1. Salt-and-pepper diamonds. A year ago, Malka started showcasing the work of a Seattle designer, Point No Point Studios, which has a strong Instagram presence and specializes in salt-and-pepper diamond rings. “We knew that going out-of-the-box and trying something new would potentially bring new traffic,” says Ronnie, who gets several inquiries about them every week. David, as the son of a diamond dealer, admits he was reluctant at first to move in that direction. “My dad says, ‘How much is that per carat?!’ Ten years ago, it would have been used for drill bits, but now there’s an actual marketplace for it. I don’t think it’s a fad, either,” David says.

2. Collaborative environment. “We all know the projects, what’s going on, and what’s coming up,” Ronnie says. “It doesn’t feel compartmentalized.” That approach also creates opportunity for growth. Chloe, who works in the showroom, says Malka has the friendliest atmosphere of anywhere she has worked, as well as enormous growth potential and pride in values. “It gives me satisfaction learning-wise and experience-wise, knowing what the jewelers have to do to have a certain outcome for whatever kind of piece we’re making,” she says.

3. Custom connection. A 2018 expansion made room for two full-time master jewelers and more equipment in the shop. “We wanted everything done under our roof,” David says, from design to manufacture. Sometimes they are simply consultants: “An architect is doing his own CAD design for us to look at and make sure it’s going to translate into a ring and not a building,” Ronnie says.

4. Website curb appeal. Ronnie considers Malka’s digital presence, including its website, to be online curb appeal. “People want to engage online first,” Ronnie says. “Maybe 10 or 15 years ago, your website was a placeholder for your contact info, but now it tells your story.” People know what to expect.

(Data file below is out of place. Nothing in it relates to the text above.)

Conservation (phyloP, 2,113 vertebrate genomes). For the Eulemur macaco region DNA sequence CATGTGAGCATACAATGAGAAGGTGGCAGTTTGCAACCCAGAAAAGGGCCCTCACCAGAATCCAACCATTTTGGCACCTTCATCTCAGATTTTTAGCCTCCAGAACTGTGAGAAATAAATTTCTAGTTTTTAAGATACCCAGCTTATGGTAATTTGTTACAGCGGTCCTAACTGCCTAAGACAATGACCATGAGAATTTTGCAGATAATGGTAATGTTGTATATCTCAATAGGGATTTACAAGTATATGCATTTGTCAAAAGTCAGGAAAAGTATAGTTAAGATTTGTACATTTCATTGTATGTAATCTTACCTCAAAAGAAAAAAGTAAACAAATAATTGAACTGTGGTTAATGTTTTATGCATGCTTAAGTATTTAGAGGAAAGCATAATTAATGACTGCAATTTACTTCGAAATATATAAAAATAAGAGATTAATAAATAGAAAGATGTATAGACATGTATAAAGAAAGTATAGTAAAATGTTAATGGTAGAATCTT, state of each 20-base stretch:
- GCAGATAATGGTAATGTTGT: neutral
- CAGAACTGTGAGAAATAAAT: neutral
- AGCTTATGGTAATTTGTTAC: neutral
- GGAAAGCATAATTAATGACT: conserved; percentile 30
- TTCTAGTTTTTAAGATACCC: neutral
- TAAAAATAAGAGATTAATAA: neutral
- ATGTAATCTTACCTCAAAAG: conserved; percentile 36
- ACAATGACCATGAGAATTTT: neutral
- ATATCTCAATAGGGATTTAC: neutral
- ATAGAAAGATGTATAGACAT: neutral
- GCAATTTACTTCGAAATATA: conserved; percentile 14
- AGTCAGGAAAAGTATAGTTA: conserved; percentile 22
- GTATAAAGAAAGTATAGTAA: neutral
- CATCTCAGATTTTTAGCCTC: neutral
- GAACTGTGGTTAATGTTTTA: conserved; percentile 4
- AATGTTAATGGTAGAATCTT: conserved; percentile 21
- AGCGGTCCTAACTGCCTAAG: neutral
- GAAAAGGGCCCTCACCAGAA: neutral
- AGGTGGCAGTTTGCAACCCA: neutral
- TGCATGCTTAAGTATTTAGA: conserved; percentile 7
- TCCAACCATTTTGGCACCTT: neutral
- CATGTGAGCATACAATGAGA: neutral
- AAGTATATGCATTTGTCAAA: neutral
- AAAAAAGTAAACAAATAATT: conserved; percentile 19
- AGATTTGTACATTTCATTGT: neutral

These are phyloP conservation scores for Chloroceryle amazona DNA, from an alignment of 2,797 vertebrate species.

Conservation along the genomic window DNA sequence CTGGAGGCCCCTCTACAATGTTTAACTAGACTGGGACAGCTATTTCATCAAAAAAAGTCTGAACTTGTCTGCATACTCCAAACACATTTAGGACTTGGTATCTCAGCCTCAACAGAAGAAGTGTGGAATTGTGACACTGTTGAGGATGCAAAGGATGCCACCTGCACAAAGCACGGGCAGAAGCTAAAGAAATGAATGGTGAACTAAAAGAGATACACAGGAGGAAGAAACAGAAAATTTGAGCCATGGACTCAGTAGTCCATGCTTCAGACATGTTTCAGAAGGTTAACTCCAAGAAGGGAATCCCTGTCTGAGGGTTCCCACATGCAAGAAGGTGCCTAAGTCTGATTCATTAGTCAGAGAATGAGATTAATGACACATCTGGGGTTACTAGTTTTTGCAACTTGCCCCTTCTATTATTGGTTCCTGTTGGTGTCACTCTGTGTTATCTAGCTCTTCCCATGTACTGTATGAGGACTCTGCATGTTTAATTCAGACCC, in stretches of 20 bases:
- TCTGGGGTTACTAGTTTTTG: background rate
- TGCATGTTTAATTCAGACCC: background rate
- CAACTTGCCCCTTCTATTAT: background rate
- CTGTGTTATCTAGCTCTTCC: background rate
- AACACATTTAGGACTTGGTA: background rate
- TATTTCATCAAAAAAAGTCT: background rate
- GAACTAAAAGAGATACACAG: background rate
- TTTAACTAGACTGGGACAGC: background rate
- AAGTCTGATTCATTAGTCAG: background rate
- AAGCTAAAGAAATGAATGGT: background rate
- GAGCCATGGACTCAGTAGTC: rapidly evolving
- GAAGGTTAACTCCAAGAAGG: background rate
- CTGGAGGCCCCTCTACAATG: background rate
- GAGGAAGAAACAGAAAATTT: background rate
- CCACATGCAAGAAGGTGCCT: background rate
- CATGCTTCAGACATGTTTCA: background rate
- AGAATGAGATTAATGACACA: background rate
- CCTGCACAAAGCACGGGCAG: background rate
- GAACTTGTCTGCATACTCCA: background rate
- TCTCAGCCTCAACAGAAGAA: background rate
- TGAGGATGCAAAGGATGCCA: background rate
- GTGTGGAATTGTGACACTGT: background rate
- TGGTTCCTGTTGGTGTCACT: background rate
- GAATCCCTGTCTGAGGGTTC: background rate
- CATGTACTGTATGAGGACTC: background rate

5. Digital marketing ROI. Digital marketing has for the most part replaced traditional radio and TV, because as Ronnie says, “Our customer is online and if they’re seriously looking for a ring, they are seriously looking — not seeing it on TV. Many jewelers will say this is a waste of time, but in the last six months when our followers have doubled, we have noticed customers referring to an image they saw on Instagram or Facebook. It is a real relief to see the return on investment on the time spent taking photos and creating tag lines.” Even shop dog Toby has his own Instagram handle!

JUDGES’ COMMENTS
  • Julie Ettinger: This store is a real gem! I love the shop-local feel and that it can all be done in house. I also appreciate the mix of vintage and new.
  • Julie Gotz: I love that the owners are so invested in the customer and their life cycle. Many stores are too focused on the sale and not enough on the relationship. It is great to hear that a store is using social media in such a successful way.